• If you are citizen of an European Union member nation, you may not use this service unless you are at least 16 years old.

  • You already know Dokkio is an AI-powered assistant to organize & manage your digital files & messages. Very soon, Dokkio will support Outlook as well as One Drive. Check it out today!


Thing 30: Customized Home Pages

Page history last edited by Karla Irwin 10 years, 10 months ago

Based on Minnesota’s  More Things on a Stick library learning program


Get organized with a customized home page to put all your Web 2.0 tools and services in one convenient spot.


If you haven’t tried a personalized homepage—also known as start pages or personal portals—now is the time to explore this productivity tool. iGoogleMyYahooNetvibes, and Pageflakes are just a few of the services that allow you to create your own home or start pages.


These personalized pages are made up of customizable pages beginning with a main home page where you can add blocks of content called flakes, widgets, gadgets, or modules depending on which one you use. These blocks can be anything from your Facebook account to an e-mail account to a newsfeed from your favorite television station. In some of the services, you can add other pages accessible via tabs or other links from the home page. Once you have added the content blocks, you can drag and drop them on the page in whatever order works for you.


Your customized home page can be private, visible only to you, or you can make them publicly available to other people. Note that iGoogle cannot be shared unless you give others your login info (not recommended!) but you can create a separate Google account for a shared home page.


The fun and useful thing about your own home page is that you can collect some or all of the tools you have learned about in 23 Things for Archivists into one place. You can consolidate your RSS feeds, your Flickr photos, your Facebook account, your e-mail accounts, and any productivity tools like a calendar, all in one place. You can add weather, stock quotes, joke of the day, picture of the day, quote of the day—you get the idea.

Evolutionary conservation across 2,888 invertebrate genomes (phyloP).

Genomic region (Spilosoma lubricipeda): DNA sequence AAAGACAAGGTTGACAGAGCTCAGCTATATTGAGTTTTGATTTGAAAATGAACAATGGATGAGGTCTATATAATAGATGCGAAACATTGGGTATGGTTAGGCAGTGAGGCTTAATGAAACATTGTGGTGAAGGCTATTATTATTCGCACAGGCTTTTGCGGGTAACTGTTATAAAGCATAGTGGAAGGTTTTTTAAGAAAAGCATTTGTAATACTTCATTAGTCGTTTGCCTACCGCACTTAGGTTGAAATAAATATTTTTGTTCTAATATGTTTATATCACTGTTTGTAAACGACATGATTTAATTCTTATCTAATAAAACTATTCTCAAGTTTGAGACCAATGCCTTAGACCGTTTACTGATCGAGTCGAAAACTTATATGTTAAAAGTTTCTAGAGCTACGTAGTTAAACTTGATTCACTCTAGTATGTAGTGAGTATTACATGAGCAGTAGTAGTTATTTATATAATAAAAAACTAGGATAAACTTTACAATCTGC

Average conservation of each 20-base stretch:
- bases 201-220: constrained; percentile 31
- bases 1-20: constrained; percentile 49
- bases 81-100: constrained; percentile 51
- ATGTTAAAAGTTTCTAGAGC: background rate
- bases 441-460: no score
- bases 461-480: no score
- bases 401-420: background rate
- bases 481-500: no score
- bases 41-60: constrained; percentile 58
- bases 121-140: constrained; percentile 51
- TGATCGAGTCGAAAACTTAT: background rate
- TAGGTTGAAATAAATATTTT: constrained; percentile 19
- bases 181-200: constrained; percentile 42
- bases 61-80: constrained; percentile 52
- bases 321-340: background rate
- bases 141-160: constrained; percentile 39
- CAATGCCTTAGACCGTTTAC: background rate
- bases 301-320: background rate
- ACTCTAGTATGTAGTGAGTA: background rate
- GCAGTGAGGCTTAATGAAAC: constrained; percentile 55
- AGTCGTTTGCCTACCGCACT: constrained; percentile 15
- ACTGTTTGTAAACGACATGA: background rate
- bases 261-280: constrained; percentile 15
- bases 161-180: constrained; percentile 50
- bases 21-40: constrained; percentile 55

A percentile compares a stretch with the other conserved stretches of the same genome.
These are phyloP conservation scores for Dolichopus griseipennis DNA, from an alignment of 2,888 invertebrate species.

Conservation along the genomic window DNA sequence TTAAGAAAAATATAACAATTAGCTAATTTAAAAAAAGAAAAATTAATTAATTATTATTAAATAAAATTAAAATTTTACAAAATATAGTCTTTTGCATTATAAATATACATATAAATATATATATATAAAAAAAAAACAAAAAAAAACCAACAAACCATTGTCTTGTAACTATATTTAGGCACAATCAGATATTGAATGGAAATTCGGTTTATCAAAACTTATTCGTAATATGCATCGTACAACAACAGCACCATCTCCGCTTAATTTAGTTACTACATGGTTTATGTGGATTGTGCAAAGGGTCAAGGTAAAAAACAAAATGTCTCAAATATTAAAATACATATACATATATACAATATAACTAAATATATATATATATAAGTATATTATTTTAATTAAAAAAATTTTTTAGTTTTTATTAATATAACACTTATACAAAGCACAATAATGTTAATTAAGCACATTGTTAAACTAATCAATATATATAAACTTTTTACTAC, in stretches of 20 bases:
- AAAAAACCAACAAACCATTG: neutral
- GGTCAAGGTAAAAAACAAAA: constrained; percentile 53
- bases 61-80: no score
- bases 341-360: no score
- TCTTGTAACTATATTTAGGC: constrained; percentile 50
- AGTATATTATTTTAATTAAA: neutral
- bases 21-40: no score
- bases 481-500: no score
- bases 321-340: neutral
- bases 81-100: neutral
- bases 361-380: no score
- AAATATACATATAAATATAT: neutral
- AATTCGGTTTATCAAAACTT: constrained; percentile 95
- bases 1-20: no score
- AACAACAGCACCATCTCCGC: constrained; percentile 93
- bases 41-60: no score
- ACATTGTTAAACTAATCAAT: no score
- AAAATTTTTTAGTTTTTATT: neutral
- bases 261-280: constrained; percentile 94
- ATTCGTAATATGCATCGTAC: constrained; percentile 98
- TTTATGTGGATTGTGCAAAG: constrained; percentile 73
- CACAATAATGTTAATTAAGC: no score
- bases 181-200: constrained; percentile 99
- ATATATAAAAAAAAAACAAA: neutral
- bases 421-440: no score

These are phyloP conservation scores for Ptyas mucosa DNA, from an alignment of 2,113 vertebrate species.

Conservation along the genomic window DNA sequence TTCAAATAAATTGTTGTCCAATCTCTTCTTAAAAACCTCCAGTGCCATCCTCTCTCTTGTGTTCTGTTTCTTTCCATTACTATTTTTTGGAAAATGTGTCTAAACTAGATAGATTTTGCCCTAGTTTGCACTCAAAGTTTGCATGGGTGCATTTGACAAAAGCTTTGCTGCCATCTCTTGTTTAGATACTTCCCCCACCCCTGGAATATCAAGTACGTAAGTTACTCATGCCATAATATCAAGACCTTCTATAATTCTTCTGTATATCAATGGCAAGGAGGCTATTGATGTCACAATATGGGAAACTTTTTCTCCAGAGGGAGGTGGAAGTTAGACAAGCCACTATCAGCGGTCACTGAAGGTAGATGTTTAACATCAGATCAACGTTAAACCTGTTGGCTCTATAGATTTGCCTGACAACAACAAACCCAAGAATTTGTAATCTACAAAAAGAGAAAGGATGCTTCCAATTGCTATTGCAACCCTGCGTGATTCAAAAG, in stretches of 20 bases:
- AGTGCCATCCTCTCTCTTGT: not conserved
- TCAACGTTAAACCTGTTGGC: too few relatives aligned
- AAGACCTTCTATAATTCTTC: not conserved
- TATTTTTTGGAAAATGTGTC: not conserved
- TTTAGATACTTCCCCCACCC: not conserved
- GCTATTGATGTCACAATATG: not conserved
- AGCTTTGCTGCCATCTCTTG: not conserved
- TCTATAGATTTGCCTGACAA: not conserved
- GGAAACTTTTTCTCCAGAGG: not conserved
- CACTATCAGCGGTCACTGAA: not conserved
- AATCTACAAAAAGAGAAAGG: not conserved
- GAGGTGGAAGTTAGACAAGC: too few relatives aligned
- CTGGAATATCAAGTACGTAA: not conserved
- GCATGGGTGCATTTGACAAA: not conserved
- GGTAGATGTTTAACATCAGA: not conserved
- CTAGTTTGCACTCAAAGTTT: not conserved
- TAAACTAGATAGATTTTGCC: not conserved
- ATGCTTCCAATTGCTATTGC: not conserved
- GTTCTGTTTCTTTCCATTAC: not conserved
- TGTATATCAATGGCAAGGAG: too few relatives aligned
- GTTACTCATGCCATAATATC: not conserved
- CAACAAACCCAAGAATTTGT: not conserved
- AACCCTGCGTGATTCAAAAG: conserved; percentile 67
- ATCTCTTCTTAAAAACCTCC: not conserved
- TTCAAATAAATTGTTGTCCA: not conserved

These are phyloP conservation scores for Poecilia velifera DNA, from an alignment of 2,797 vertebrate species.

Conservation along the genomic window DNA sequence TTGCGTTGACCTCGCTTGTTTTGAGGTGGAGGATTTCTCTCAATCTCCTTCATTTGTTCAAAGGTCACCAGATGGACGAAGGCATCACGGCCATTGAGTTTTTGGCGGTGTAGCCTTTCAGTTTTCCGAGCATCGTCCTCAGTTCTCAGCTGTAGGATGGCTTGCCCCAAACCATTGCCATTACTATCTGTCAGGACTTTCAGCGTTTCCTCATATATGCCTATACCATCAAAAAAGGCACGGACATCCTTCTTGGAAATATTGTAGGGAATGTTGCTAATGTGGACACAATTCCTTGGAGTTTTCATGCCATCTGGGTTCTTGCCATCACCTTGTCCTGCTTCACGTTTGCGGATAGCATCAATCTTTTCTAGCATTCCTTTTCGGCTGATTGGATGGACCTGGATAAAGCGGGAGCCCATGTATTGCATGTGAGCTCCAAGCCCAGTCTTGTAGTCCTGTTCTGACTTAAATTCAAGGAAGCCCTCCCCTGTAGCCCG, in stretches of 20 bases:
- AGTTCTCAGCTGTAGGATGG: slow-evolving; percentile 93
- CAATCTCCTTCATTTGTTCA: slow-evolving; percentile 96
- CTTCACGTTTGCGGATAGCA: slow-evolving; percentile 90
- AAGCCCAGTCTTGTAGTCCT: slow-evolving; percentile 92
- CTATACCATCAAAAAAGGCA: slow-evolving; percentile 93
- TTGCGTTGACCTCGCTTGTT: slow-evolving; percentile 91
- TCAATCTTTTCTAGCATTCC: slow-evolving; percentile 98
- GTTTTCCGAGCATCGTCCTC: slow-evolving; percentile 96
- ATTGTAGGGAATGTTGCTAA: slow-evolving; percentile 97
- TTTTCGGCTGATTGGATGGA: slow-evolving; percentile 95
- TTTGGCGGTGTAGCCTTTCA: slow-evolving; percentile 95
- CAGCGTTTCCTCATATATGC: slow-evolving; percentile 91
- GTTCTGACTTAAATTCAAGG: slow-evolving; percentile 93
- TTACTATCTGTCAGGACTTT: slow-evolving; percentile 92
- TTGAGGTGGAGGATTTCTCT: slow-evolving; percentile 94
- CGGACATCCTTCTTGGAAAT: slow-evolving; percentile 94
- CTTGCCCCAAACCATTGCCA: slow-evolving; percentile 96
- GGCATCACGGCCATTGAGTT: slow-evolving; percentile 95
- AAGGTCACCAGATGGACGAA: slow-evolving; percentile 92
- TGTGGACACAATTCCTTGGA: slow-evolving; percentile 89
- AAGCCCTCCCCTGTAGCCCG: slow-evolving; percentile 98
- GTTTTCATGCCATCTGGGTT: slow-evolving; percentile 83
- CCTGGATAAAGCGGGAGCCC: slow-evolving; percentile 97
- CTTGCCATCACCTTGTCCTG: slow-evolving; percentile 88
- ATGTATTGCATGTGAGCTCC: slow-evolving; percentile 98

Choosing which one to use is the fun part. While the features tend to be similar, you may prefer the look of one over another. If you use many of Google’s other services—Gmail, Google Reader, Google Calendar, for example—then iGoogle may make the most sense.


Beyond your personal productivity with all of your stuff in one spot, consider how you can use a personalized portal for your archives or staff. If you work with faculty, you can work with them to create these portals for their classes.




  1. Set up your account in iGoogleMyYahooNetvibesPageflakes, or one of the other services from the Mashable article (below, in Resources).
  2. Add some (gadgets, widgets, flakes, modules) including (if possible) one of the tools you have discovered so far such as an RSS feed, your email account, your del.icio.us bookmarks, your Flickr photos. Note that browsing through the thousands of gadgets/widgets available can take a lot of time! Same with browsing the iGoogle or others’ themes. It’s fun, but be aware of the risk of too much fun.


Blog Prompts


  • Blog about your choices and experience.
  • What flake/widget/gadget/module did you like the best?
  • Would you consider creating an archives info-portal?





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